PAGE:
“In a desert land he found him, in a barren and howling waste. He shielded him and cared for him; he guarded him like the apple of his eye, like an eagle that stirs up its nest and hovers over its young, that spreads its wings to catch them and carries them aloft.”
These are the words of Moses’ great oration in Deuteronomy 32. He is describing the time when the Israelites wandered through the desert wilderness for 40 years after fleeing slavery in Egypt.
The biblical story begins with a description of watery chaos, and the spirit of God hovering over the watery chaos. Jeremiah later connects the watery chaos at the beginning of Genesis with the image of the desert. The Israelites are delivered out of Egypt, wander in the desert for 40 years, and then are led to a “promised land,” that is 70% desert, with limited sections of fertile land.
The rabbis immediately recognized that there had to be a lesson or something to learn from the desert, and from the fact that the “promised land,” was 70% desert. In fact, there are more lessons in the desert than I can remember. I wanted to share one with you today.
In the Bible, the desert is a powerful metaphor for times people are struggling and dealing with pain in life.
If you explore the story of the Israelites wandering in the desert for 40 years, you’ll find that as they get deeper in the desert and as the suffering increases, the miracles progressively become greater in magnitude and more frequent. By the end there is water coming from the rock, and manna falling from the sky every single day. So the Bible paints a picture that tells us when things get worse, God will show up in greater magnitude and with more frequency.
This biblical image of the desert often reminds me of the “Footprints in the Sand” story by Mary Stevenson, where at some times in the person’s life there is only one set of footprints because things were difficult and God had to carry them.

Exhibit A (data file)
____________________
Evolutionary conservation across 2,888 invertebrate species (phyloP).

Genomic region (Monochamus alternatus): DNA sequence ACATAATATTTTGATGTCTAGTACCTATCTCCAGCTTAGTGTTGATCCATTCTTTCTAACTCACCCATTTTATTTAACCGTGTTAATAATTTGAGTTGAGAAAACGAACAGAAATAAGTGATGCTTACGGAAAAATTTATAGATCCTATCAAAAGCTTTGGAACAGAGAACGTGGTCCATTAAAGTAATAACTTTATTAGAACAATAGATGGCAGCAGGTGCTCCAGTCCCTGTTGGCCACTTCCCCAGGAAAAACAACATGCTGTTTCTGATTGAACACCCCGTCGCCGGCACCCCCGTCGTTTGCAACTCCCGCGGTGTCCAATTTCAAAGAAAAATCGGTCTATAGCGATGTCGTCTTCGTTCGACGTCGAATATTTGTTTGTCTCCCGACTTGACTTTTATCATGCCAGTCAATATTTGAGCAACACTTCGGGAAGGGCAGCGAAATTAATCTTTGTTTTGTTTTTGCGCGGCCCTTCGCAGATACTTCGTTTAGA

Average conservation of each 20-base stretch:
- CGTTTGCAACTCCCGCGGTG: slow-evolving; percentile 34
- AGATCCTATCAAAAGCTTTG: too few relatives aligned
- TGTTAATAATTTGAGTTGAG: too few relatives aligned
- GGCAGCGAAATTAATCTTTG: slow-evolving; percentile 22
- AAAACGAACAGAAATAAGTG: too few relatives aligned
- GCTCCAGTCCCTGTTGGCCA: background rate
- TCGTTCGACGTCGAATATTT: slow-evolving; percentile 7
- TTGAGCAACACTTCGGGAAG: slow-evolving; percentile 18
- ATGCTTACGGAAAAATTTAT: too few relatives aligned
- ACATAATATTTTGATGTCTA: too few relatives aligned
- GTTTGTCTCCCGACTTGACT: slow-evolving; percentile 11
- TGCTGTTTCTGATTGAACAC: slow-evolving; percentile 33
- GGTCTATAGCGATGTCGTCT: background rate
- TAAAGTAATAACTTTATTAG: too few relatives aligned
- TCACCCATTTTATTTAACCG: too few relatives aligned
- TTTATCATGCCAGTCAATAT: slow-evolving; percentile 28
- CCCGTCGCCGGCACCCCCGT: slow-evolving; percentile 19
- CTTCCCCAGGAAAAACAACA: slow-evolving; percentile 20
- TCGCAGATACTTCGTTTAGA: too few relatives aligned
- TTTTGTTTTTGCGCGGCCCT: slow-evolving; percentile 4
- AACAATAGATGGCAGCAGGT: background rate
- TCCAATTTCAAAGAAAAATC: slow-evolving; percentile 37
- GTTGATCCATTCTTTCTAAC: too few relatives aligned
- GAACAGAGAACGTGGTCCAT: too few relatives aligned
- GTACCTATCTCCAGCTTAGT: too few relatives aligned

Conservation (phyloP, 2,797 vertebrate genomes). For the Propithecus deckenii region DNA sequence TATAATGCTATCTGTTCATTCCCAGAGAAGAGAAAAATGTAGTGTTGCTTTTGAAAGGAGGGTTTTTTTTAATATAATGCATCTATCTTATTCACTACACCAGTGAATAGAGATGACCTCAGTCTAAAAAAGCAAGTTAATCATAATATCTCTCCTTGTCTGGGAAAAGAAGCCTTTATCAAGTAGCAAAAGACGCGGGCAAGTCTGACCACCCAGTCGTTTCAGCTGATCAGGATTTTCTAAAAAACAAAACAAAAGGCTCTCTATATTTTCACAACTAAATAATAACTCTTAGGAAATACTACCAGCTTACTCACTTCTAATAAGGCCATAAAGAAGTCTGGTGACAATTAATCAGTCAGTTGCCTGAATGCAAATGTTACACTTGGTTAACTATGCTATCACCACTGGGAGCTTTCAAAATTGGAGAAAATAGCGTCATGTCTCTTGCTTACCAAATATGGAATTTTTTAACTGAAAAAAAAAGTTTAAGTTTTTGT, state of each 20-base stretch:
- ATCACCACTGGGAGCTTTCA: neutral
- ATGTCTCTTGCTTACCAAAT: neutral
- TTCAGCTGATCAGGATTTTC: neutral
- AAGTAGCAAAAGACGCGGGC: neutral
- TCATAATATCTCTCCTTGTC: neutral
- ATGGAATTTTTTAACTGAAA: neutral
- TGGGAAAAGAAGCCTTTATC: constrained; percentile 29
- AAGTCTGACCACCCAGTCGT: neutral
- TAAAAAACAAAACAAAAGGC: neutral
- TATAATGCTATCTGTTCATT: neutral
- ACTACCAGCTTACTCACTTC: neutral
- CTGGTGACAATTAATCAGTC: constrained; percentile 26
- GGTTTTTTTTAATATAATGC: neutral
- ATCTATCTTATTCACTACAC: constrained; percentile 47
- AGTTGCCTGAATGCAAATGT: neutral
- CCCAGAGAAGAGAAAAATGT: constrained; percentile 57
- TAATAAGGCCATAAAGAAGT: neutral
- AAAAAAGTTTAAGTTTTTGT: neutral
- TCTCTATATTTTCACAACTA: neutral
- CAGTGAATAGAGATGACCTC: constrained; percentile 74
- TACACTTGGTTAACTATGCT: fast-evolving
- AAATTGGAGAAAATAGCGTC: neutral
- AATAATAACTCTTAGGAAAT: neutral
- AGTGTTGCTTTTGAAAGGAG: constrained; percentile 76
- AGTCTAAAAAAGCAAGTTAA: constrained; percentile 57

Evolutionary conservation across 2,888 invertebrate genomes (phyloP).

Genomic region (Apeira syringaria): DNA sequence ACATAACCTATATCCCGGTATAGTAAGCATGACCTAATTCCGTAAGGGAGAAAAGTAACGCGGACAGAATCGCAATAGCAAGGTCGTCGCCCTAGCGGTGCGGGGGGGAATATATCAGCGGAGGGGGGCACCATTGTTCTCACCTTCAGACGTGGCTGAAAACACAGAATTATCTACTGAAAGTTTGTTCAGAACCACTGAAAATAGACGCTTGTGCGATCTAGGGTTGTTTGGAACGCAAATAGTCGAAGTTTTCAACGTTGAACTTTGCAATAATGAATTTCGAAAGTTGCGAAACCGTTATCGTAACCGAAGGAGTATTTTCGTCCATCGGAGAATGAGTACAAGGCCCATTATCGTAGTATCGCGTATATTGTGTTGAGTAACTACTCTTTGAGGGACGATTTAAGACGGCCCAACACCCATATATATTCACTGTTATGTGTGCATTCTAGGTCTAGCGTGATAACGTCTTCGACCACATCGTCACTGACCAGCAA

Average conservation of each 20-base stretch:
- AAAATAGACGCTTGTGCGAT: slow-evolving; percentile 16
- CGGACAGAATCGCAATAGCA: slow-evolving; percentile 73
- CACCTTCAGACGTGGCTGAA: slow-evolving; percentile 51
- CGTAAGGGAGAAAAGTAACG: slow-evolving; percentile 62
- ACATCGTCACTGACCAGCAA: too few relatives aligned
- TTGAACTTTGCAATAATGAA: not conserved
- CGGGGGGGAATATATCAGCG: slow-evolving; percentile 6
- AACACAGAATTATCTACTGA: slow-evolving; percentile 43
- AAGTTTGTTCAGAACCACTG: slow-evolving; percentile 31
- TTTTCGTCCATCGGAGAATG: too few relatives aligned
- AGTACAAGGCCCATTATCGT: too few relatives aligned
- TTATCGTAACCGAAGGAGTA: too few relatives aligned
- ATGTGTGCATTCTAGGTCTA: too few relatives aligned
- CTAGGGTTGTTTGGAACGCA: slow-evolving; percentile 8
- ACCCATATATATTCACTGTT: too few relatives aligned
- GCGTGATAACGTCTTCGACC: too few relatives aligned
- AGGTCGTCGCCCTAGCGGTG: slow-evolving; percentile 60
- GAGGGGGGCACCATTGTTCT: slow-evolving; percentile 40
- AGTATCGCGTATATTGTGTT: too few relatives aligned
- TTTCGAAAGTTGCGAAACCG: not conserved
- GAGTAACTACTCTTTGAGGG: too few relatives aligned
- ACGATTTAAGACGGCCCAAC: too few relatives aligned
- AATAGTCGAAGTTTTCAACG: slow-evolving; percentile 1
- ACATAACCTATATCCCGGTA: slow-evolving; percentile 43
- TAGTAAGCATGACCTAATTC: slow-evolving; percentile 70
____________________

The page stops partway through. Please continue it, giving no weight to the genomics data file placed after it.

This doesn’t mean it will get easier or hurt less, it does mean that God will show up and provide for you and take you through the tough times.
The story in the Bible tells us that God brought Israel to the desert to get to know them intimately and see what was in their hearts. It is in the tough times of pain and suffering in the desert that the Israelites relied on him the most. When things are good and comfortable in the promised land they forget about him, and he has to remind them time and time again of how he cared for them in the desert like the apple of his eye.
I’ve recently come to realize the importance of finding God in the desert once again. For me recently things were so good, I was happy and secure, and didn’t seem to have a care in the world. I also found myself relying on God less and less during this time. Then all of a sudden everything changed completely. It was unexpected and out of my control, and it was very painful. I found myself doing everything I could personally to try to fix the situation, which of course made things even worse. And then I realized something. I was a person who probably talked the most about relying on God, and I was also the person who was actually relying on God the least.
It was then I realized that God had brought me back to the desert, and I needed to rely on him and stop trying to take care of things myself. I believe Reinhold Niebuhr said it best: “God grant me the serenity to accept the things I cannot change, the courage to change the things I can, and the wisdom to know the difference.”
One thing this experience has taught me is to rely on God always, in both the deserts and in the promised lands of life. If you’re hurting, suffering, or in pain, you’re in a desert. Maybe you’ve been cheated on or betrayed, or lost a loved one. I don’t know why people suffer and go through pain. I also know that in the desert the miracles increase in magnitude and in frequency, and God will carry you through it. It may not be easier or less painful, but it will get better.
If you’re in the desert right now like me remember that your heart will recover one day. It may not ever be the same again, but God will take you through the desert and bring you out on the other side.